The particular usage of signs makes youth culture easy fodder for commercialization. The language in which it expresses itself is already akin to that of marketing and advertising, which allows commercial forces to reclaim a future in the form of “youth as target market.” Youth is a default avant garde and, as such, is a relatively certain predictor of trends. Aesthetic trends in music, visual art, and fashion find their way into the mood boards of marketers and retailers without regard for original intention, “turning rebellion into money” in the words of The Clash.4
8. Any co-opting or commercialization of youth culture is a recovery of a future and therefore negates the creative power of youth.
When youth culture is commercialized, the original barriers of entry are erased or co-opted. The things that marked the youth as futureless (i.e. unemployable or unmarketable) are recovered as marketing tools by the dominant culture. Turning youth into consumers provides a gateway into recovered adult life and voids any creative potential youth once had by way of opposition.
9. Youth culture is destructive creation as opposed to capitalism’s creative destruction.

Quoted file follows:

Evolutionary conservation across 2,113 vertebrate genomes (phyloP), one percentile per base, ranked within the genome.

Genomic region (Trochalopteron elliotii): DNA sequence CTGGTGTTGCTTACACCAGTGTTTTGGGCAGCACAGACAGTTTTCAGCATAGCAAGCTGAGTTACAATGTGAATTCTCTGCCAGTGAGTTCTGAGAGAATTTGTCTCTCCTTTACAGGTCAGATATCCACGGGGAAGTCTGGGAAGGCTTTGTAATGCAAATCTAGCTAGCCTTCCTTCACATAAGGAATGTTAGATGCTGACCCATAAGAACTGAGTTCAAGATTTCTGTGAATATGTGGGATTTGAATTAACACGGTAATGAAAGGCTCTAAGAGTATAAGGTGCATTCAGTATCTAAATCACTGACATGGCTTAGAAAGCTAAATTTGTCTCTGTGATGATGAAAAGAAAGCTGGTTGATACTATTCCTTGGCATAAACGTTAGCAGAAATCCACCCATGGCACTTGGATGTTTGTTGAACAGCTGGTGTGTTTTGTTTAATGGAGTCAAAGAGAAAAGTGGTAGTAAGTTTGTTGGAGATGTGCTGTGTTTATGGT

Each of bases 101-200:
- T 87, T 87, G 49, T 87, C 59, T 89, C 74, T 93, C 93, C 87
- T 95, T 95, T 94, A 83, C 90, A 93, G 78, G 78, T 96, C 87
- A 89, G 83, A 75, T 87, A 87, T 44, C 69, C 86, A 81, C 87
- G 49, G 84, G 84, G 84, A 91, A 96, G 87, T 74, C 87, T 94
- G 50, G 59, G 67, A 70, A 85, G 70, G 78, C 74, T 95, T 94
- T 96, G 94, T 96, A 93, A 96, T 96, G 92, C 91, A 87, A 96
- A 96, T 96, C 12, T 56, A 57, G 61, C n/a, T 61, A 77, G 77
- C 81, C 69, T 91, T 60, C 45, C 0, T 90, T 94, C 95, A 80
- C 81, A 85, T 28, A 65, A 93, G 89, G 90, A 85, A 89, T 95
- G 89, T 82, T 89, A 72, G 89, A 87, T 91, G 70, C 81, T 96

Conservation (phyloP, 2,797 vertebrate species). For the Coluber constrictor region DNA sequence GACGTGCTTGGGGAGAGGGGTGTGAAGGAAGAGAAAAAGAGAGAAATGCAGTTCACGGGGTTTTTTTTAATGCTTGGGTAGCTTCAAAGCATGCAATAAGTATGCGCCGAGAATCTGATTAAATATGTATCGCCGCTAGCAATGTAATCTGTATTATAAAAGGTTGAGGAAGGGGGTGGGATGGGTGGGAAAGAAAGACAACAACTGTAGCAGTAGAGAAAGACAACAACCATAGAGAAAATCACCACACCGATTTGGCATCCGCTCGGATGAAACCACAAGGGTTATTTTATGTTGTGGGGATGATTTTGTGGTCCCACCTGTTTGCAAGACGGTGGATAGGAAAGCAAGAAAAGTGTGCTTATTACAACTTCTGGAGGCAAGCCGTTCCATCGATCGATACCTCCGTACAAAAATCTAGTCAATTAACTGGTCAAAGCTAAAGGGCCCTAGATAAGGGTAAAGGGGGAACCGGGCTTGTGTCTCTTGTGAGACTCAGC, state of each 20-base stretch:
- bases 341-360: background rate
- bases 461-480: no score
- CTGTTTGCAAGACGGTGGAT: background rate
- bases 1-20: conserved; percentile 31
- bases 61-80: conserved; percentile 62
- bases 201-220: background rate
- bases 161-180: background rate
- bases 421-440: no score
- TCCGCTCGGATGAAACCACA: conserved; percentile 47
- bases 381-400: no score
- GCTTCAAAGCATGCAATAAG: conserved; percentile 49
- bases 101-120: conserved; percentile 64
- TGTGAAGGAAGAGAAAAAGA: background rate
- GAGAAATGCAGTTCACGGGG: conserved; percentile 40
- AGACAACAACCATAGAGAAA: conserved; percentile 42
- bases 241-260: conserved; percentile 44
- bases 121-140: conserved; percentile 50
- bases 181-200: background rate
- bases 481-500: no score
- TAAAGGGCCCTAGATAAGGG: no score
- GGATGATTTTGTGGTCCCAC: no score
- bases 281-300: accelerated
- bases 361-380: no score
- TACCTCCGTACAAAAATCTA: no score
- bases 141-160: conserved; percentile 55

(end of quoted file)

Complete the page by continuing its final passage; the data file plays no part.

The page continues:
Youth cultural production tends toward nihilism and negates personal future while prioritizing an idealistic future for others. On the other hand, capitalist production tends toward maximalism, and prioritizes personal future at the expense of the future of others. Youth culture is not concerned with growth or expansion; on the contrary, things are best when kept small and exclusive (hence the barriers to entry). It is often inefficient and prefers outmoded technology (i.e. tapes, vinyl, second-hand and analog equipment). It opposes the “ruthless unity”5 of mainstream culture in favor of small, local scenes.
10. All participants inevitably outgrow their claims to youth culture but need not forsake its aims.
Youth culture is particularly constrained by time in a way that other cultures and subcultures are not. When created outside of the temporal boundaries of youth, the potential for commercialization and homogenization exists in greater measure. The aims of youth culture—do-it-yourself work ethic, creating outside of the profit motive and disrupting the power structures of dominant culture, are unconstrained by time and those who practice them are allied with youth cultural movements everywhere.